ST. PETE BEACH — Reclaimed-water fees for residential and commercial properties could jump as much as 25 percent in October if the City Commission accepts the recommendations of a special rate study.
Also, properties not connected to the system may be required for the first time to pay an "availability fee." Pinellas County charges one.
Taxpayers are subsidizing the city's reclaimed-water system by about $90,000 each year, according to consultant Robert Ori of the Public Resources Management Group.
"The system has no cash balance, and by the end of this fiscal year it will owe about $400,000 to the general fund," Ori told the commission.
The study calls for a 25 percent rate increase in October and a follow-up rate increase in October 2011 of about 14 percent.
Those increases could be lower, Ori said, if the city begins charging $7.70 a month to nonusers to cover the costs of maintaining the system.
Residential reclaimed-water users pay a flat rate of $11.50 a month. Multifamily and commercial properties pay the same rate, plus $10 a month for each 3,150 square feet of permeable land area.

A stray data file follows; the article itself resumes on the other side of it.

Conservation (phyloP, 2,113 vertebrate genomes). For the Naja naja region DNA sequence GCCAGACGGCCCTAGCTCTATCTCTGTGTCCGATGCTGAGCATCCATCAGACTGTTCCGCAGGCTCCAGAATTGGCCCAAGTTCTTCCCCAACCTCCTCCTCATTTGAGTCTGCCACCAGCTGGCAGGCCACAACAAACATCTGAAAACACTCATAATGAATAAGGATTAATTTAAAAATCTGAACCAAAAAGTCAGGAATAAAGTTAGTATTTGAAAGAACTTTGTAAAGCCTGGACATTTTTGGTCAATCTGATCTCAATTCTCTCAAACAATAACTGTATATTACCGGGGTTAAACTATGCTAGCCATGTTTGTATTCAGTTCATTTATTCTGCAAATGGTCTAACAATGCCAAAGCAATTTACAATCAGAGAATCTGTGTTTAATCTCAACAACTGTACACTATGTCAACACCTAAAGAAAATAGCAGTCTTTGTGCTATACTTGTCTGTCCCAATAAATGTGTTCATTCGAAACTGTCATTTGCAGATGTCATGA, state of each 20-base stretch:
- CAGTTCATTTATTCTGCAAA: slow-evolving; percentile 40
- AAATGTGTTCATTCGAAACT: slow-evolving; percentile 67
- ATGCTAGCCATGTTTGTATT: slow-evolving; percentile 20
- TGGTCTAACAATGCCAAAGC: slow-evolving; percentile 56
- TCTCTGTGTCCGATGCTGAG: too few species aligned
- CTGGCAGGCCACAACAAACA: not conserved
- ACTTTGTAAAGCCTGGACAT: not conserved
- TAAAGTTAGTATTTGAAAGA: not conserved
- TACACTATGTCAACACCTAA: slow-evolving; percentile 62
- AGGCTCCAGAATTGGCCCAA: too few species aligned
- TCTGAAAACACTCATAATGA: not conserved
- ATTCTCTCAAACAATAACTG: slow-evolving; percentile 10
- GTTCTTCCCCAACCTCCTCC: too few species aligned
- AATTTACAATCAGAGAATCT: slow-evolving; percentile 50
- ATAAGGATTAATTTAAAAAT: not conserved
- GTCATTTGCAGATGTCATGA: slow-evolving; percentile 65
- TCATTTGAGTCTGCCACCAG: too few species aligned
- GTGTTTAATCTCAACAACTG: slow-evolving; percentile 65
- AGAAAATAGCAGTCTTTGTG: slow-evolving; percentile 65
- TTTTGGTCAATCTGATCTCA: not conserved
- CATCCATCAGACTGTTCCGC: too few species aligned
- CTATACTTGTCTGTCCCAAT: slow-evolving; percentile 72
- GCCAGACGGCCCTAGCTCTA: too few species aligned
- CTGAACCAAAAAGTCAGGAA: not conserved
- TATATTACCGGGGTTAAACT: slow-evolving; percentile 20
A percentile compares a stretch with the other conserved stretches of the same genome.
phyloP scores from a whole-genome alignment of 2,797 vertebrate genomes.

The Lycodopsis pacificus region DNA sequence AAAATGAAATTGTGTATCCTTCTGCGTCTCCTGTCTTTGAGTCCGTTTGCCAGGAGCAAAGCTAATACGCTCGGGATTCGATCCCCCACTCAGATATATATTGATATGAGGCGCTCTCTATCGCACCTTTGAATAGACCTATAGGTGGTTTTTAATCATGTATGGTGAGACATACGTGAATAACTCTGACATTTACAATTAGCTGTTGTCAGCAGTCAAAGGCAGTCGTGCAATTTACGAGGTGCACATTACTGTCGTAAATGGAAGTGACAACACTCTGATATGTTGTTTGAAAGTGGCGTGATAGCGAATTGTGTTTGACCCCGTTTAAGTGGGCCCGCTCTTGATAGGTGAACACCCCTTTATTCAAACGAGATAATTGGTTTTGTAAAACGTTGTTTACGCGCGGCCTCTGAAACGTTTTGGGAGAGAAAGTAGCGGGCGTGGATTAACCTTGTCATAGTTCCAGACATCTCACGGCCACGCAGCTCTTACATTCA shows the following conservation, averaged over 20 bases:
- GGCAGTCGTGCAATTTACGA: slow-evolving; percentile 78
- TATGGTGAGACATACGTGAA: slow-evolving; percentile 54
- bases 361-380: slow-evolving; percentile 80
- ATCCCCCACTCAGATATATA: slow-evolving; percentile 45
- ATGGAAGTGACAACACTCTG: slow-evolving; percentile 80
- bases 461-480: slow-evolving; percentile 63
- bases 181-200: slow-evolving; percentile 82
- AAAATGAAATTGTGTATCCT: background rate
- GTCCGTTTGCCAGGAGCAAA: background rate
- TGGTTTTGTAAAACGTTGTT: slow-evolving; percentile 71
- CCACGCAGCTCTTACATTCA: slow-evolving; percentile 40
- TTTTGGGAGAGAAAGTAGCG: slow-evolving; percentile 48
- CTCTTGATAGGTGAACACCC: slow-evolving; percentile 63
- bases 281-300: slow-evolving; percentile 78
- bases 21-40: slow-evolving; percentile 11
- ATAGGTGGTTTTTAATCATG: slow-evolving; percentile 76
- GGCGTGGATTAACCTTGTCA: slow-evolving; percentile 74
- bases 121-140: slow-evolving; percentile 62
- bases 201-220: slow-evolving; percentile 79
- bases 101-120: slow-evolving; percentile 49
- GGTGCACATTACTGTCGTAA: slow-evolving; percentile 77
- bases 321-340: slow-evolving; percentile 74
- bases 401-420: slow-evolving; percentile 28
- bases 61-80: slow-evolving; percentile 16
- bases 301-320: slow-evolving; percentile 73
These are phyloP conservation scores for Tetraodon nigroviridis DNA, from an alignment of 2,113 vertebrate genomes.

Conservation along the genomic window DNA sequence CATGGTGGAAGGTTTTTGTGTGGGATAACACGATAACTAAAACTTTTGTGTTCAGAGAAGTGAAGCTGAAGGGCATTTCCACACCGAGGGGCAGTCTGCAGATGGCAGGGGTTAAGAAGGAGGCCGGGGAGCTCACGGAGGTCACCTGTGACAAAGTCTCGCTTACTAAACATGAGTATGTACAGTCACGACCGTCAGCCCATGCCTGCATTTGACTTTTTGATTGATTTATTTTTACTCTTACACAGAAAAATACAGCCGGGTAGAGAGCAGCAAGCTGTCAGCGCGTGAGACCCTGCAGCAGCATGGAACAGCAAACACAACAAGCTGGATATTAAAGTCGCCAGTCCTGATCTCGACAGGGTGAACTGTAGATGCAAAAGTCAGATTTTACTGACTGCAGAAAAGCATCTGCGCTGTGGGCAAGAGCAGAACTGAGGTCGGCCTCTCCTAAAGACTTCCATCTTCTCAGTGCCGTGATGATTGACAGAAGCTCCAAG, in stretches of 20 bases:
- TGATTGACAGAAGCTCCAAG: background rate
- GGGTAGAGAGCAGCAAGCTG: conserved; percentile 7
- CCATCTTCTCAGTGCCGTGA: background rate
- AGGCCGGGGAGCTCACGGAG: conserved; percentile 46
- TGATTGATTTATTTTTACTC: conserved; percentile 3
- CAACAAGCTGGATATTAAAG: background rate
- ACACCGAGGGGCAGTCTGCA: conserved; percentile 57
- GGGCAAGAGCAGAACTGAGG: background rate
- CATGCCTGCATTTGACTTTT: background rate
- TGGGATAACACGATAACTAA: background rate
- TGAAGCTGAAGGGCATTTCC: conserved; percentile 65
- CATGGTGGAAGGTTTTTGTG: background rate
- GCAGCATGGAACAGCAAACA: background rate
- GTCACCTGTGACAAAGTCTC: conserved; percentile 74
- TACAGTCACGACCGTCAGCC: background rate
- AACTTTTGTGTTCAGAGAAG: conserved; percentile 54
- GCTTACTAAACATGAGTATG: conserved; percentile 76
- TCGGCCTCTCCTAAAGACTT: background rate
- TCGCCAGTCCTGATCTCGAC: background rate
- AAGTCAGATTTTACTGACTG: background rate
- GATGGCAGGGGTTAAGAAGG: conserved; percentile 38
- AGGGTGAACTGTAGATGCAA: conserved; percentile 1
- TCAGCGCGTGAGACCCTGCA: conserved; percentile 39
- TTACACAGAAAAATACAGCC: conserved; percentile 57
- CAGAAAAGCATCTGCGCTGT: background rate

If the commission approves the increase, beginning in October reclaimed-water fees would increase to either $12.88 or $14.38 a month, depending on whether nonusers are charged the availability fee.
Those fees would rise again in October 2011 to either $13.91 or $16.39 a month.
City Manager Mike Bonfield said the commission must decide by June whether it will approve a rate increase.
Reclaimed water is produced by and bought from Pinellas County.
About 80 percent of properties are connected to the system: 2,205 single-family homes, 920 multifamily units and 758 commercial properties. An estimated 823 properties are not.
Last year, the commission approved a 30 percent increase in sewer rates for residents and commercial properties. Sewer rates jumped another 7.5 percent this past January and will go up again in January 2011. Sewer or wastewater treatment rates are based on the amount of water used by residential and commercial customers.
Before the sewer rate increase, the city was forced to borrow $1.2 million from its general fund to support the utility's operations. The rate increase also was needed to pay for more than $8 million to repair the sewer system's aging infrastructure.
Fixing similar, albeit smaller, revenue shortfalls in the reclaimed-water system was delayed until this year.
In 1992, city voters approved borrowing $24 million from the state to build the reclaimed-water system. Distribution lines were installed for every property in the city, but there was no requirement to actually connect and use the system.